Every year they come in their white trains with their little faces pressed up against the windows, with their awed little eyes staring into splendor they could never have dreamed of, with their little fingers twitching over the place where windowpane meets steel. And he knows what the Districts think, oh yes, the little lambs brought to him for slaughter, but that’s not it, not at all. This is his tenth year with the Games. He started small, just a lowly thing in the Control Room with a headset, following orders and bringing coffee, and look what he’s built for himself, just look. This thing has molded his life and so have they, the little blessings delivered to them – this year, to him and only him because at last he will do things exactly as he wants, exactly as they should be done, and if they only knew what he’s done for them. He will make it perfect for them. Beautiful.
And his heart swells with warmth when he watches them rise from their platforms in the first opening notes of his beautiful symphony, his beautiful Game. And oh how he’s brought them together. How lovely they are, clean and free and pure with the wind in the girls’ elegant braids and the innocent shuffle of feet and the glints in brown, blue, green eyes all waiting for him. How he’ll go down in the history books as the author of the most epic pageant in Games history.
The clock reaches zero, and it’s so lovely, their blood, the people they become with spears in their throats and knives in their backs. What they do with themselves when they have nothing left. This is how they become something bigger than themselves; this is the great gift he brings to them. He watches, rapt and awed, at this marvel he’s created.
His voice breaks through the symphony of screams and he asks for the first status reports.
Prompt: glimmer, but inside all i do is scream
Rating: Hard T (sensualization of a minor, sexual harassment of a minor, language)
Characters: Glimmer, Marvel, Caesar
In the streets, she’s fifty feet tall and they shriek her name.
Here in her room, it is quiet. No. It’s not quiet. Their chanting filters through the thick walls like teeth on her skin and the words crawl between the strands of her hair. She breathes them in through her nose at the window, and she looks anyway because there’s no point in turning away. There’s no point in shutting her eyes. There’s no point in not loving this.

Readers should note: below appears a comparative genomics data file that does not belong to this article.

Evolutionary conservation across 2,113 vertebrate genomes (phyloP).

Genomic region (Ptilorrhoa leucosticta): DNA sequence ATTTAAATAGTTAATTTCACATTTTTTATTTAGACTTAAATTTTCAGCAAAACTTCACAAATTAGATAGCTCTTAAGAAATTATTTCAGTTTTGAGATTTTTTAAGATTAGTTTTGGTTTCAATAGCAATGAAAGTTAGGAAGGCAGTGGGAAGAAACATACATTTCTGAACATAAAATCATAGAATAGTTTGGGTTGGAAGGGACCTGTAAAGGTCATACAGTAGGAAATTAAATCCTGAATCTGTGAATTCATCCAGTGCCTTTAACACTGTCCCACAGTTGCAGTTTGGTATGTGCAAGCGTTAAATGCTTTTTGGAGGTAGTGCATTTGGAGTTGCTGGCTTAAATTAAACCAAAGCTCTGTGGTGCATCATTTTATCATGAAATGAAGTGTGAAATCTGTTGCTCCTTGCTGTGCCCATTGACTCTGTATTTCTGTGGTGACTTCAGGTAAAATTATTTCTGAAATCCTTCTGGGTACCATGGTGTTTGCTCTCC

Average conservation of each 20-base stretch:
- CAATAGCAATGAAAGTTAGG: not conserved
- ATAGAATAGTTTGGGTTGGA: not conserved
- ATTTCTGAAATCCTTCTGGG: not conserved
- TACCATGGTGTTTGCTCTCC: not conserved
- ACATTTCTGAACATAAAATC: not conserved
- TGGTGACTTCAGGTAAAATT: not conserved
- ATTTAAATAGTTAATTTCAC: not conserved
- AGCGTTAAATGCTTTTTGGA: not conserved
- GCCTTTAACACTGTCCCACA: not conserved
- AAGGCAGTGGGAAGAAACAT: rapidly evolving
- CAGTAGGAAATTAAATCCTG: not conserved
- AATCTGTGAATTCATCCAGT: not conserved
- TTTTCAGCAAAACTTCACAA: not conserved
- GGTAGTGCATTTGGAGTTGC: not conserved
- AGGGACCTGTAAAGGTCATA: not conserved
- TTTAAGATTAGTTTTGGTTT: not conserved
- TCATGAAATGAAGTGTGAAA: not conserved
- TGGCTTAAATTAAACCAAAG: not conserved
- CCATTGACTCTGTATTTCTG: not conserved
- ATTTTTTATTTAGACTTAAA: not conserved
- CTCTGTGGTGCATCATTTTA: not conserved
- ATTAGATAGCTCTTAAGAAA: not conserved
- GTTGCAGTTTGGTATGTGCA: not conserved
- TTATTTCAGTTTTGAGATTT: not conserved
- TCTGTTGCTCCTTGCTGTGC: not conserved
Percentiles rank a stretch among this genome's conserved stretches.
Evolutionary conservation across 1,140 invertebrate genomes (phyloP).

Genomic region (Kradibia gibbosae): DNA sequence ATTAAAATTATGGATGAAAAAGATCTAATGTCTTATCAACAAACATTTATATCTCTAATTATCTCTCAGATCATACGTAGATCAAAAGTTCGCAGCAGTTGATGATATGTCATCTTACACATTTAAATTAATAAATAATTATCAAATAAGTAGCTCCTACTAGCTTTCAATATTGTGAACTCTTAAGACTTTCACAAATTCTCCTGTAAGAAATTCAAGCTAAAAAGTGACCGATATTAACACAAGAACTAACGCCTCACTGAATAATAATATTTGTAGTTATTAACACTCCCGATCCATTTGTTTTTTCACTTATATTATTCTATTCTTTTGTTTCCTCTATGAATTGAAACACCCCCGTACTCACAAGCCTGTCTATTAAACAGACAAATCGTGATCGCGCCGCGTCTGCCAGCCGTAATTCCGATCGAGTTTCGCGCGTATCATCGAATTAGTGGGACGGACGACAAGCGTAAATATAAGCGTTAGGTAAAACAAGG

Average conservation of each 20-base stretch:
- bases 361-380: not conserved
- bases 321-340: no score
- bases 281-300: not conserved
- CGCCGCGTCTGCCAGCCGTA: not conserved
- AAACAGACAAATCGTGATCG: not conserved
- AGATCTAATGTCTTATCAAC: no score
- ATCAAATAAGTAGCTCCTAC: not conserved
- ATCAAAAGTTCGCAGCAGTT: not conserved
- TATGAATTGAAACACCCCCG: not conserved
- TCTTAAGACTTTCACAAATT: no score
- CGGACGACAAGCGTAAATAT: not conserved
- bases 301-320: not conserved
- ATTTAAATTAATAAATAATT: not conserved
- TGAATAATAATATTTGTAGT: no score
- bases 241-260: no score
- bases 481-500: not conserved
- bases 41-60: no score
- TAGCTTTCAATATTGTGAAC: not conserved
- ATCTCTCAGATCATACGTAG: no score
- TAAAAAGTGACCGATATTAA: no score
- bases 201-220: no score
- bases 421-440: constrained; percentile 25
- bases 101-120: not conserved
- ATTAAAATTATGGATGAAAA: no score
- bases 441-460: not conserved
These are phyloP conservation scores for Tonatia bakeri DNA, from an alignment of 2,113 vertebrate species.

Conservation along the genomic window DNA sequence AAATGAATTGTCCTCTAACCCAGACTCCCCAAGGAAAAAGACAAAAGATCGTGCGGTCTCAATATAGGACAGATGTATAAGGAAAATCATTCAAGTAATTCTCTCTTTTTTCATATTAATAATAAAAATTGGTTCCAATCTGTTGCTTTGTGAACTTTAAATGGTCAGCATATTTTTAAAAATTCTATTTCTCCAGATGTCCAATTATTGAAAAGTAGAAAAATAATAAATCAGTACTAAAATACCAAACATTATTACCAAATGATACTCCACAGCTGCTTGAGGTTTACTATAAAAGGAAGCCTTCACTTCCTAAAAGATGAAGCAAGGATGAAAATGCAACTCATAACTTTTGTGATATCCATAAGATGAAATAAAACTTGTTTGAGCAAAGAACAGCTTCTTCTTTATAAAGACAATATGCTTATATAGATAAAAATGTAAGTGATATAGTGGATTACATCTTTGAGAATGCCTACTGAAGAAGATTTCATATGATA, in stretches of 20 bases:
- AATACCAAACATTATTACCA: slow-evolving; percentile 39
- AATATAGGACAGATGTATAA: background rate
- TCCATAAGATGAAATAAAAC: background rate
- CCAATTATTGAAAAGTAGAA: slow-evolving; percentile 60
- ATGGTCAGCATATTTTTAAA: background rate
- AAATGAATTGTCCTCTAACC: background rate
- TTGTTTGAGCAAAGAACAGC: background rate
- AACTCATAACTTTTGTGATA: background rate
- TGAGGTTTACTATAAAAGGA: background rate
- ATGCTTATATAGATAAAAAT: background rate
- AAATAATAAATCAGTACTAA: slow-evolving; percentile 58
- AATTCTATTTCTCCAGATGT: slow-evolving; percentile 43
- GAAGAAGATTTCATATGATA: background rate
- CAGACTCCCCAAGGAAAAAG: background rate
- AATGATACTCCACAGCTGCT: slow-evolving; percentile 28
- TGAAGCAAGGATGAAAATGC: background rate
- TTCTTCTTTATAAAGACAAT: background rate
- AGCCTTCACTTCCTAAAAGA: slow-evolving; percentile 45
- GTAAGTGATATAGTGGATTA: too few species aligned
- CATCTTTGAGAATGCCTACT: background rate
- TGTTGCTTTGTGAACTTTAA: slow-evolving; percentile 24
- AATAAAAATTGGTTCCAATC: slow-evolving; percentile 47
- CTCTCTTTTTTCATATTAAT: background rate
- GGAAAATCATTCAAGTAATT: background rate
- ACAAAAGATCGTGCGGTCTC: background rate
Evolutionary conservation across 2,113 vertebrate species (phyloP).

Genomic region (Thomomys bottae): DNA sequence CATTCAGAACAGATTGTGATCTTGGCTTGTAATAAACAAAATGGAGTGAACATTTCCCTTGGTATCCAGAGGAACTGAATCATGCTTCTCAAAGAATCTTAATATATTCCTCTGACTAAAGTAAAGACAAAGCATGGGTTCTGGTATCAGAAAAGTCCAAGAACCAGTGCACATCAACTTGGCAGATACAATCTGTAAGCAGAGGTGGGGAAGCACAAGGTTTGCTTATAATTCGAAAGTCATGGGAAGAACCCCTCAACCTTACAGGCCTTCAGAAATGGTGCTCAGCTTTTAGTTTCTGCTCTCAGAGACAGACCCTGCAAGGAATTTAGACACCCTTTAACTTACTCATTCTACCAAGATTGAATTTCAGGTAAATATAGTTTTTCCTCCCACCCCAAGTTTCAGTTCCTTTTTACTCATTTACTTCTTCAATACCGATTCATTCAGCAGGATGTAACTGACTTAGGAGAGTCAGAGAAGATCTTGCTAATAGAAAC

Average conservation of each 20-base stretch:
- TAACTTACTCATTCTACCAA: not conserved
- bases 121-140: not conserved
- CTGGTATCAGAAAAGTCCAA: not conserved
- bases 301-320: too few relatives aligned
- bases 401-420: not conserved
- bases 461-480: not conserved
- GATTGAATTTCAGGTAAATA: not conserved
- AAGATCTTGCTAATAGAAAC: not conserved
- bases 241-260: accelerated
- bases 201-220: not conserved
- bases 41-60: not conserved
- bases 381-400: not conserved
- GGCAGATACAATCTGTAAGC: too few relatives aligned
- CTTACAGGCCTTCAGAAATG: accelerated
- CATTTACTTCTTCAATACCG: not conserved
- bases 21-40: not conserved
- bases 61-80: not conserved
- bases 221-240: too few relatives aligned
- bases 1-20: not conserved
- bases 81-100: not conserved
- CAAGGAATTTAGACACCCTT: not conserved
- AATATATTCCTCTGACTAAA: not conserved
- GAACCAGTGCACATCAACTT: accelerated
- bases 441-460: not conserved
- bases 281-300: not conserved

[“That’s a lovely dress, Glimmer,” says Caesar to hoots from the crowd.
“Not as lovely as what’s underneath. Would you like to see?”]
The enormous screen in the square changes to evil little Clove with her lean, cut little shoulders and her evil little eyes. Some in the crowd roar approval, but the other voices, harsh and hungry and mostly male, bark out “Bring back Glimmer! Bring back Glimmer!”
[“Slut,” Marvel says to her on the way to the showers after that day’s training. “I’ll get what I want from you before I kill you, you know.”]
She smiles and she’s happy to be here and she loves their attention and their raucous applause and their catcalls just as much as she loves the tinkling laughter of her baby sister and the sniff of fresh blood. Just as much as she loves her shimmering bandage dress that crushes the air from her lungs and her mentor who has a list of a dozen potential sponsors who can’t wait to be her first when she wins. Just as much as she loves the sensual perfection of her full lips, her giggling eyes, her dangerous hips and her full breasts, these things that cost her everything.
She’s happy to be here. She’s happy to be here. She’s happy for her life that’s about to end.
[“Come home,” Pasha cries into her neck at the Justice Building. “Just promise me you’ll please come home.”
She pets her sister’s bouncy, bouncy blond hair.]
The door flies open and her mentor balks at her Capitol sweatpants and barks out, “Just what are you doing wearing that? You’ve got sponsor schmoozing in ten, angelface. Get dressed. Now.”
She winks at him and slides her t-shirt sinuously over her head in full view. She is happy.
Prompt: Cato/Glimmer knives don't have your back
Rating: M (sensualization of minors, implied rape of minors, violence, character death)
Characters: Glimmer, Cato, Rue